No Excuses — Fight or Die

Excellent read. Enjoy this Sunday afternoon!

Fix Bayonets!


Archaeologists and historians will say that maritime history dates back “thousands” of years, citing evidence of sea trade between ancient civilizations and the discovery of pre-historic boats, such as dugout canoes developed somewhat independently by various stone age populations. Of course, fashioning out a handmade canoe and using it to cross a river may not exactly qualify as “maritime.” Nor should we conclude that Austronesian explorers qualified as a naval force, per se, but it was a start.

Egyptians had well-developed trade routes over the Red Sea to Arabia. Navigation was known to the Sumerians between 4,000-3,000 B.C., and it was the search for trade routes that led the world into the Age of Exploration and Discovery.

Minoan traders from Crete were active in the Mediterranean by 2,000 B.C., and the Phoenicians (ancient Lebanese) became a somewhat substantial maritime culture from around 2,500 to 64 B.C. What the ancient…

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8 thoughts on “No Excuses — Fight or Die

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  1. Plato thought that ships turned fighters into cowards, and wasn’t it Cortez who burned his ships? I think there’s also a point in the Trojan war where the Greeks, under attack, retreated to their beached ships and contemplated abandoning the siege.

    “Fight or die” is when the commander camps with an uncrossable river to his rear… as most commanders would rather be judged at a Court Martial than face the certain annihilation of his men.

    Socrates, in Plato’s “Laches” dialogue also questions the “stand your ground” as “rule”… that it might be better to “fight while flying”… or to retreat so as to offer an opportunity to re-engage should disorder amongst the pursuers break out.

    I think regardless of the “rule”… I’d take my chances in a Court Martial. But then again, I know that despite Socrates refusal to put the Athenian Admirals on trial, the Admirals were all put to death. There’s nothing certain in love or war.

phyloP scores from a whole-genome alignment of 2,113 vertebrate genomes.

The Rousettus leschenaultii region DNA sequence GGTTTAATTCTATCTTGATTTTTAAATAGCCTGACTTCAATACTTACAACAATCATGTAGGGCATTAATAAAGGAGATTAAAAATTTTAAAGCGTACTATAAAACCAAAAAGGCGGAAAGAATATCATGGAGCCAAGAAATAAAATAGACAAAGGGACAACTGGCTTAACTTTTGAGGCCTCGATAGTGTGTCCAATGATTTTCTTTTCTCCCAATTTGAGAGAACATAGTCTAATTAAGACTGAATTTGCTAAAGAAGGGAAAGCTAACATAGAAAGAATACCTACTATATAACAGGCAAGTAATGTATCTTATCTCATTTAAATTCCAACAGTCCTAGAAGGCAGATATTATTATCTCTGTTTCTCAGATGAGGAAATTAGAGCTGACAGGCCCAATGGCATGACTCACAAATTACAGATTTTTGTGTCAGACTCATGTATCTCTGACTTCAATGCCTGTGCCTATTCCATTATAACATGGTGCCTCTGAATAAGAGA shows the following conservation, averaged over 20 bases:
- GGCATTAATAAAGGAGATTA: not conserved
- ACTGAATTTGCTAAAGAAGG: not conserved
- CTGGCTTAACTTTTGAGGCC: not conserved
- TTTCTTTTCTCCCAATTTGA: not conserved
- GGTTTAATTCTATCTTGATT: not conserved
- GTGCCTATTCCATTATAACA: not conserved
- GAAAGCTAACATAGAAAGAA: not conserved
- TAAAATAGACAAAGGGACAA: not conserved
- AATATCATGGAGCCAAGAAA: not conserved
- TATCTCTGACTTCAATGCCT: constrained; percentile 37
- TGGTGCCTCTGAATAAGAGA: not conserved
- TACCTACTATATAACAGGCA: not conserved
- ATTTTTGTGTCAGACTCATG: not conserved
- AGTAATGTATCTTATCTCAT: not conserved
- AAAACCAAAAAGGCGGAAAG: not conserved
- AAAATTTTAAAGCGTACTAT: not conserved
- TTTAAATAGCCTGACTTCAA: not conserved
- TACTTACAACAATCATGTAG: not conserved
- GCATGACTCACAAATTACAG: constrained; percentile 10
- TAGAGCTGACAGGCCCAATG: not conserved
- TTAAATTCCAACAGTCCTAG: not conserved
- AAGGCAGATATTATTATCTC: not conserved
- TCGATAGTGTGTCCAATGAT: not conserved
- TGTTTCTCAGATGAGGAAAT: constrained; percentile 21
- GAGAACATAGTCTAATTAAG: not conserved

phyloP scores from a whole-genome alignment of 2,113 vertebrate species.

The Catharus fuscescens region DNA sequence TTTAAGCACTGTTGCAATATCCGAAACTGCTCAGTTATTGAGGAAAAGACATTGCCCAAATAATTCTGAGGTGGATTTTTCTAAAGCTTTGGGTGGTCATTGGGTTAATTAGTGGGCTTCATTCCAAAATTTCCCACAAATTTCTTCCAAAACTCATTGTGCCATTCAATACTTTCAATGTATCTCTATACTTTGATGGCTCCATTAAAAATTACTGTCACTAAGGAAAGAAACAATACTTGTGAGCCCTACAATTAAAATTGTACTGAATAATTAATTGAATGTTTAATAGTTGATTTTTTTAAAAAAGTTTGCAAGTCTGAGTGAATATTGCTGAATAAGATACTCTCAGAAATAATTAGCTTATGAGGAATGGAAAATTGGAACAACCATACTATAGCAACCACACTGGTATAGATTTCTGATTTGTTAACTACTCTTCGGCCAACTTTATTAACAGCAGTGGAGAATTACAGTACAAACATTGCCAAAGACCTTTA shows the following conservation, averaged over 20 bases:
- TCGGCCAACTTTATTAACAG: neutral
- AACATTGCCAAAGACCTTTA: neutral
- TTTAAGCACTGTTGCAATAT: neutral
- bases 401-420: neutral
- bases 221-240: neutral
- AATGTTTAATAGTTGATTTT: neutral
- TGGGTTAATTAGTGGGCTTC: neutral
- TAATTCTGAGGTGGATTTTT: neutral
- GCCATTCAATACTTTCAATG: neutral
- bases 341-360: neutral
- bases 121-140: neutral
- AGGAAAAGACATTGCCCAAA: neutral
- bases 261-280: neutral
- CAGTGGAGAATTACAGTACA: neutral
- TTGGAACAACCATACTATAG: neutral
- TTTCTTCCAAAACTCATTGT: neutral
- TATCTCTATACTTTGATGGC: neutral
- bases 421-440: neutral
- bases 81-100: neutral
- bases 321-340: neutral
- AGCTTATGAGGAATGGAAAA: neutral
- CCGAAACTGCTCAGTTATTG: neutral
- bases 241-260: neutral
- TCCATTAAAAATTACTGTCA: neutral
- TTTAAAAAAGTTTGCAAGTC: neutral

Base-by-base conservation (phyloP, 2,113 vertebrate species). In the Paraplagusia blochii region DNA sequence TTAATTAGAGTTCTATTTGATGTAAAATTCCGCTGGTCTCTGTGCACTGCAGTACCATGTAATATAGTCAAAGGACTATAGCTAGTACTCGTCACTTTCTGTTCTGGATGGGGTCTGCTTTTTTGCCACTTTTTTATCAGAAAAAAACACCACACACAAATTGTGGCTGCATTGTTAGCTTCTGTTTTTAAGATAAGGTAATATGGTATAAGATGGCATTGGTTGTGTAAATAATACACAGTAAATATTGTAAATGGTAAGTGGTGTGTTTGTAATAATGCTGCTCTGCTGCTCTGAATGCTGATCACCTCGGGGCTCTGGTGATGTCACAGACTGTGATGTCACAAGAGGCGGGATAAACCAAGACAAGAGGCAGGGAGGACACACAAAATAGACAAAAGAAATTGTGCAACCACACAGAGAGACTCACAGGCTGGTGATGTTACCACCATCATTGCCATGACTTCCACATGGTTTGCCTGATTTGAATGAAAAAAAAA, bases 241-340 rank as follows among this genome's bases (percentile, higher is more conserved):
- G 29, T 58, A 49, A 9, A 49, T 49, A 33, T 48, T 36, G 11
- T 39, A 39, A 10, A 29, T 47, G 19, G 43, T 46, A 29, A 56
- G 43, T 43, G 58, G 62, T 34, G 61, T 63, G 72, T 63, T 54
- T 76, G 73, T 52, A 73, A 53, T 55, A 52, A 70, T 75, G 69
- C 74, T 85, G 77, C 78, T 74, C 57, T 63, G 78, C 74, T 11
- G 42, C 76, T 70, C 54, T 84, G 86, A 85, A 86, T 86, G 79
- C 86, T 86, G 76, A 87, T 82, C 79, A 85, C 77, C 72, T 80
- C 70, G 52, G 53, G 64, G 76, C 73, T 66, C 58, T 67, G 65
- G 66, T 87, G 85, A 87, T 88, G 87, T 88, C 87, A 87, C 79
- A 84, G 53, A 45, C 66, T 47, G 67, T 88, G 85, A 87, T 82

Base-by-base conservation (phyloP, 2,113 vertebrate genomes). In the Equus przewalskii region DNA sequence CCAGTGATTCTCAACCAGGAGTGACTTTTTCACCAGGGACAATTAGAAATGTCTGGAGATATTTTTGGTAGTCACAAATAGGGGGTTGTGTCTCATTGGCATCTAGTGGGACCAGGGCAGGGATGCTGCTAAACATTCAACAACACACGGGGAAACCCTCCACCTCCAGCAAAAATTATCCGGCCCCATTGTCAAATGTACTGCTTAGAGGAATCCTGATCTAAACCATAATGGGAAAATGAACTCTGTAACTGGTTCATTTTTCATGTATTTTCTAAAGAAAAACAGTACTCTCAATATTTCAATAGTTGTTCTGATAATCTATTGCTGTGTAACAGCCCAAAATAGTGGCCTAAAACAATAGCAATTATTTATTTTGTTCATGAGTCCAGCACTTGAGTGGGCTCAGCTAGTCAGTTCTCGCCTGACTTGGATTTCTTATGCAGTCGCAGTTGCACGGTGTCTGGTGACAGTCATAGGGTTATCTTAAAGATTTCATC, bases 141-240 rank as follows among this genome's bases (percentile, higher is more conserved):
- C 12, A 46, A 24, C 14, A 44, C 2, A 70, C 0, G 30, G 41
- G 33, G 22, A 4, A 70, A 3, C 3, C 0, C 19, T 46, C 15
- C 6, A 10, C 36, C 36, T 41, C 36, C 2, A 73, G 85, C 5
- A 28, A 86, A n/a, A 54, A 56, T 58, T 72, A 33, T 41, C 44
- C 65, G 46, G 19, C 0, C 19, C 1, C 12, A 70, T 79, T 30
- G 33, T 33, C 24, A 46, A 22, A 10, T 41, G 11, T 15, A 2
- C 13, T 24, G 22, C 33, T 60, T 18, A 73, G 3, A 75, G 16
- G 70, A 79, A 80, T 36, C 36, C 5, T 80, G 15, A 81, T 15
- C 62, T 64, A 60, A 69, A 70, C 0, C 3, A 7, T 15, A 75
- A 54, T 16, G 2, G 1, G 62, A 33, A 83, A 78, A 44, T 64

From the Jowett summary of Plato’s “Laches”

    ‘What is Virtue?’—or rather, to restrict the enquiry to that part of virtue which is concerned with the use of weapons—’What is Courage?’ Laches thinks that he knows this: (1) ‘He is courageous who remains at his post.’ But some nations fight flying, after the manner of Aeneas in Homer; or as the heavy-armed Spartans also did at the battle of Plataea. (2)

    “Courage” isn’t something you can legislate or mandate in some General Order.

    Liked by 1 person

    1. And by a prudent flight and cunning save A life which valour could not, from the grave. A better buckler I can soon regain, But who can get another life again?


      Liked by 1 person

    2. Spartan mothers or wives gave a departing warrior his shield with the words: “With it or on it!” (Greek: Ἢ τὰν ἢ ἐπὶ τᾶς! E tan e epi tas!), implying that he should return with his shield (buckler), or (his dead body) upon it, but by no means after saving himself by throwing away his heavy shield and fleeing.

      Trust the British Admiralty to wax laconic…

      In Sparta, its’ men were its’ walls… in Britain, it’s ships were its’ walls. In America, it’s the air above.

      Liked by 1 person

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